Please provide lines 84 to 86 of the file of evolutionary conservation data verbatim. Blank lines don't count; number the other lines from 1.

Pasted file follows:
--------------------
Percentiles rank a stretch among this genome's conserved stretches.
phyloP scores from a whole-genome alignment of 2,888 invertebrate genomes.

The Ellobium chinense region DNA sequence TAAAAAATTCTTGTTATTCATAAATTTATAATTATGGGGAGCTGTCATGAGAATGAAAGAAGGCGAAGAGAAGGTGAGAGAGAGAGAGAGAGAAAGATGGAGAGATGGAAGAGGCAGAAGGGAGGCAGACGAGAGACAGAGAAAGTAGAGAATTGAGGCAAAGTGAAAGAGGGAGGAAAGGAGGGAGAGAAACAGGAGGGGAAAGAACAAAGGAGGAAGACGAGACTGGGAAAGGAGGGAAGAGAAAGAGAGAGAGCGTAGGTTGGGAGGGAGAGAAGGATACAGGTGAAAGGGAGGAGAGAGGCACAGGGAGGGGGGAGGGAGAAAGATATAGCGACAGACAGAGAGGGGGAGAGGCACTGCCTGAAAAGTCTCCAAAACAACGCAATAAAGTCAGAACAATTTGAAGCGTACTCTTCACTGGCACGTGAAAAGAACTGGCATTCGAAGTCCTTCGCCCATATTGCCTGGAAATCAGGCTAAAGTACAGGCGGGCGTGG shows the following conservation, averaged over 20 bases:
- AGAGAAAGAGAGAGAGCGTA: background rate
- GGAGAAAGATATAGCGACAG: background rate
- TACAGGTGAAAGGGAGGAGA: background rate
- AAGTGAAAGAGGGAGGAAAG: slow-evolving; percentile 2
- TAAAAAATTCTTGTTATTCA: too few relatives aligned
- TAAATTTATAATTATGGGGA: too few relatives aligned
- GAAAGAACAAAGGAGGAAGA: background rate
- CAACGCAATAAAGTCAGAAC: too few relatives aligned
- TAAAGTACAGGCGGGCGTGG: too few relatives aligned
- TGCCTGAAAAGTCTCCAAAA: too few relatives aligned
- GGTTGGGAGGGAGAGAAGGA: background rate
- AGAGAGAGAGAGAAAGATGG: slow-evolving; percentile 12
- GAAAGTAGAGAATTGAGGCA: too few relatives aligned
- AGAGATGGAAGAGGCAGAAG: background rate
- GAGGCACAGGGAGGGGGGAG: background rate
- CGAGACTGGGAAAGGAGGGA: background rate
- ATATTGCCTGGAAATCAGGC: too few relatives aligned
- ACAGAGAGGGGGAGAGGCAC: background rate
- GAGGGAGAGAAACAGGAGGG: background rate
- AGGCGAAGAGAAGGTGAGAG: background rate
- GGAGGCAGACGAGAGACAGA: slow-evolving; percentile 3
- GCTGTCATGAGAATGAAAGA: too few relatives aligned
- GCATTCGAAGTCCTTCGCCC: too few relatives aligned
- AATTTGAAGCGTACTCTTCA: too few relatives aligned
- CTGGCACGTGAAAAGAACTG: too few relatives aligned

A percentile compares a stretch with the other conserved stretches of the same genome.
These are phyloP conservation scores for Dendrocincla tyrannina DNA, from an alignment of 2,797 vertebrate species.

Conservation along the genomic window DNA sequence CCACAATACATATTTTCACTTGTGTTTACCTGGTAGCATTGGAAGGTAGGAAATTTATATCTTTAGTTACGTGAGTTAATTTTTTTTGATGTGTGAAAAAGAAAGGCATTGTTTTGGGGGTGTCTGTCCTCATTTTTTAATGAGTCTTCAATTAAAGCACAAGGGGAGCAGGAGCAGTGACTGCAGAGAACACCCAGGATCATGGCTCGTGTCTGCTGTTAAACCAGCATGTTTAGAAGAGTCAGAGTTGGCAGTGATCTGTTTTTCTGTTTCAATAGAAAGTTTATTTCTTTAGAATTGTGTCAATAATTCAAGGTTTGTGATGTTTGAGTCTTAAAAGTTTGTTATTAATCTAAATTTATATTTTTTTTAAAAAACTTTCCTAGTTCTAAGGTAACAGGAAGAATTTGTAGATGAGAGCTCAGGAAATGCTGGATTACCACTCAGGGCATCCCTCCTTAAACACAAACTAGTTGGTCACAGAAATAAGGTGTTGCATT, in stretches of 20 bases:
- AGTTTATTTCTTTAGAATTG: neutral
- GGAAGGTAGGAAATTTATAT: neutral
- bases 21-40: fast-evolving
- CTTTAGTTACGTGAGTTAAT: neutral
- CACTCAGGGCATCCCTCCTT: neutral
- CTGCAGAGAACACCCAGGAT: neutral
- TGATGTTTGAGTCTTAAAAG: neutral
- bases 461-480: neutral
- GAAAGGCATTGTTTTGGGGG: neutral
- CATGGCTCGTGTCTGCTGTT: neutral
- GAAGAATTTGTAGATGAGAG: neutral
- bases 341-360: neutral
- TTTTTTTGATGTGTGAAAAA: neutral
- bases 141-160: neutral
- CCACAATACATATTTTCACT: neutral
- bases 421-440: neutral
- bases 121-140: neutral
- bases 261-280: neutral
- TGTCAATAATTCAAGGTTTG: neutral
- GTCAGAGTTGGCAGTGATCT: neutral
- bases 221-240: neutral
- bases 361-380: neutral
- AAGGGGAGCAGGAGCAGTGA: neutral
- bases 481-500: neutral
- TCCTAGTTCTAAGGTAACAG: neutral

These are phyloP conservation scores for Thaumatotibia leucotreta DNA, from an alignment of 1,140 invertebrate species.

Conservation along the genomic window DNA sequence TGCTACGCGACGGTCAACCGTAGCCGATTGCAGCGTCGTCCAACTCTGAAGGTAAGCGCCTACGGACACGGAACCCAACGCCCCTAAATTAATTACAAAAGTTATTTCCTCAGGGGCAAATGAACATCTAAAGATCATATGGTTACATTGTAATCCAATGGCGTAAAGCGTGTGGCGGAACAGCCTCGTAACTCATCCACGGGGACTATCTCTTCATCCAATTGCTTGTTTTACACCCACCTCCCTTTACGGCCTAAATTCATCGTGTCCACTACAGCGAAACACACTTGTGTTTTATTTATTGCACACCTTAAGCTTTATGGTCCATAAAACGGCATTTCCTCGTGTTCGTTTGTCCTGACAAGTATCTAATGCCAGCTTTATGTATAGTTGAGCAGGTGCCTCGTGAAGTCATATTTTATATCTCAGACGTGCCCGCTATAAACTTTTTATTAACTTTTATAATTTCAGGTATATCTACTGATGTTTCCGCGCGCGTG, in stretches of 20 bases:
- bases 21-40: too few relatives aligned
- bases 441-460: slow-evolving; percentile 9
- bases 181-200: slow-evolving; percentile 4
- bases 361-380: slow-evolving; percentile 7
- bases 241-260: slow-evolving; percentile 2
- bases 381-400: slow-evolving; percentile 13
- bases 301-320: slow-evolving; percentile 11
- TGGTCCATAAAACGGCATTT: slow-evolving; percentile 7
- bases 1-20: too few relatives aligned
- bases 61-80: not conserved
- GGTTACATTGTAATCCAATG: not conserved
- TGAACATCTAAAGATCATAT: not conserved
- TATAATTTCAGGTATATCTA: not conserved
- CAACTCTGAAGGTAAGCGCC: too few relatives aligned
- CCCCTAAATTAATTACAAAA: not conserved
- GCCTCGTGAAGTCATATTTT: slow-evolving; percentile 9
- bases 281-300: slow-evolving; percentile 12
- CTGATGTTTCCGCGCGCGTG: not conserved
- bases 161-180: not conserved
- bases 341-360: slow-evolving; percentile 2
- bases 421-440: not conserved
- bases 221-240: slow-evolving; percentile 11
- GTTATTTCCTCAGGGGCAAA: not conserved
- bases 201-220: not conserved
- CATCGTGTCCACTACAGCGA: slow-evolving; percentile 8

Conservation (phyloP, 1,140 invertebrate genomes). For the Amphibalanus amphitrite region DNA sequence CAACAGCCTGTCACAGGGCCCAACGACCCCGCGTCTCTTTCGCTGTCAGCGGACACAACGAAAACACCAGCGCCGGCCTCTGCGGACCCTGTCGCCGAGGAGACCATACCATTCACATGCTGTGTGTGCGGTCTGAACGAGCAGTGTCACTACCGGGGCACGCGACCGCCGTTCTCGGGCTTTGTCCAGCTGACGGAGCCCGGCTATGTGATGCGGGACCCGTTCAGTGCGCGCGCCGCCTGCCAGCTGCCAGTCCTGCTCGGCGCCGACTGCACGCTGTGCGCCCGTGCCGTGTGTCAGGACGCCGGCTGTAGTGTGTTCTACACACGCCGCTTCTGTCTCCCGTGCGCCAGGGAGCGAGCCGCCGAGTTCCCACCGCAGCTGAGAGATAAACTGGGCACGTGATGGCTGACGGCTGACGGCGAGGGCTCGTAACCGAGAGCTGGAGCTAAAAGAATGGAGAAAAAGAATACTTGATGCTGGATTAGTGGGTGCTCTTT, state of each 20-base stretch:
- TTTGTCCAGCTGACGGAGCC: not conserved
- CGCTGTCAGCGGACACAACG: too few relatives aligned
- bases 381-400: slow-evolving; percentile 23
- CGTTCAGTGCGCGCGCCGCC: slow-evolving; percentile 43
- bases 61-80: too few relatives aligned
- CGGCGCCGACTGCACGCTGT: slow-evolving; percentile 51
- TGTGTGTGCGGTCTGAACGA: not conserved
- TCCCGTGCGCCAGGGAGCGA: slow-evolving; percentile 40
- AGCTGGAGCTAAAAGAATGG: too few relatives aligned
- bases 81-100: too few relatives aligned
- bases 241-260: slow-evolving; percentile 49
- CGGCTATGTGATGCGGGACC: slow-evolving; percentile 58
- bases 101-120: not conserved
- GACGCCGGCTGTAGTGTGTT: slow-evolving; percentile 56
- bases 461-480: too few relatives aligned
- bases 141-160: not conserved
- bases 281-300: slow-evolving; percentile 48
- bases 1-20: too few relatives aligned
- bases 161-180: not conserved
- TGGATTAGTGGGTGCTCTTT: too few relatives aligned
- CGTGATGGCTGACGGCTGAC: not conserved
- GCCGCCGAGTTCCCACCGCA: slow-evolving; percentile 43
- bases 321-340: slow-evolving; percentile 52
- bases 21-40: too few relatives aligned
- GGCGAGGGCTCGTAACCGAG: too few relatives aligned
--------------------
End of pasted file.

Conservation (phyloP, 1,140 invertebrate genomes). For the Amphibalanus amphitrite region DNA sequence CAACAGCCTGTCACAGGGCCCAACGACCCCGCGTCTCTTTCGCTGTCAGCGGACACAACGAAAACACCAGCGCCGGCCTCTGCGGACCCTGTCGCCGAGGAGACCATACCATTCACATGCTGTGTGTGCGGTCTGAACGAGCAGTGTCACTACCGGGGCACGCGACCGCCGTTCTCGGGCTTTGTCCAGCTGACGGAGCCCGGCTATGTGATGCGGGACCCGTTCAGTGCGCGCGCCGCCTGCCAGCTGCCAGTCCTGCTCGGCGCCGACTGCACGCTGTGCGCCCGTGCCGTGTGTCAGGACGCCGGCTGTAGTGTGTTCTACACACGCCGCTTCTGTCTCCCGTGCGCCAGGGAGCGAGCCGCCGAGTTCCCACCGCAGCTGAGAGATAAACTGGGCACGTGATGGCTGACGGCTGACGGCGAGGGCTCGTAACCGAGAGCTGGAGCTAAAAGAATGGAGAAAAAGAATACTTGATGCTGGATTAGTGGGTGCTCTTT, state of each 20-base stretch:
- TTTGTCCAGCTGACGGAGCC: not conserved
- CGCTGTCAGCGGACACAACG: too few relatives aligned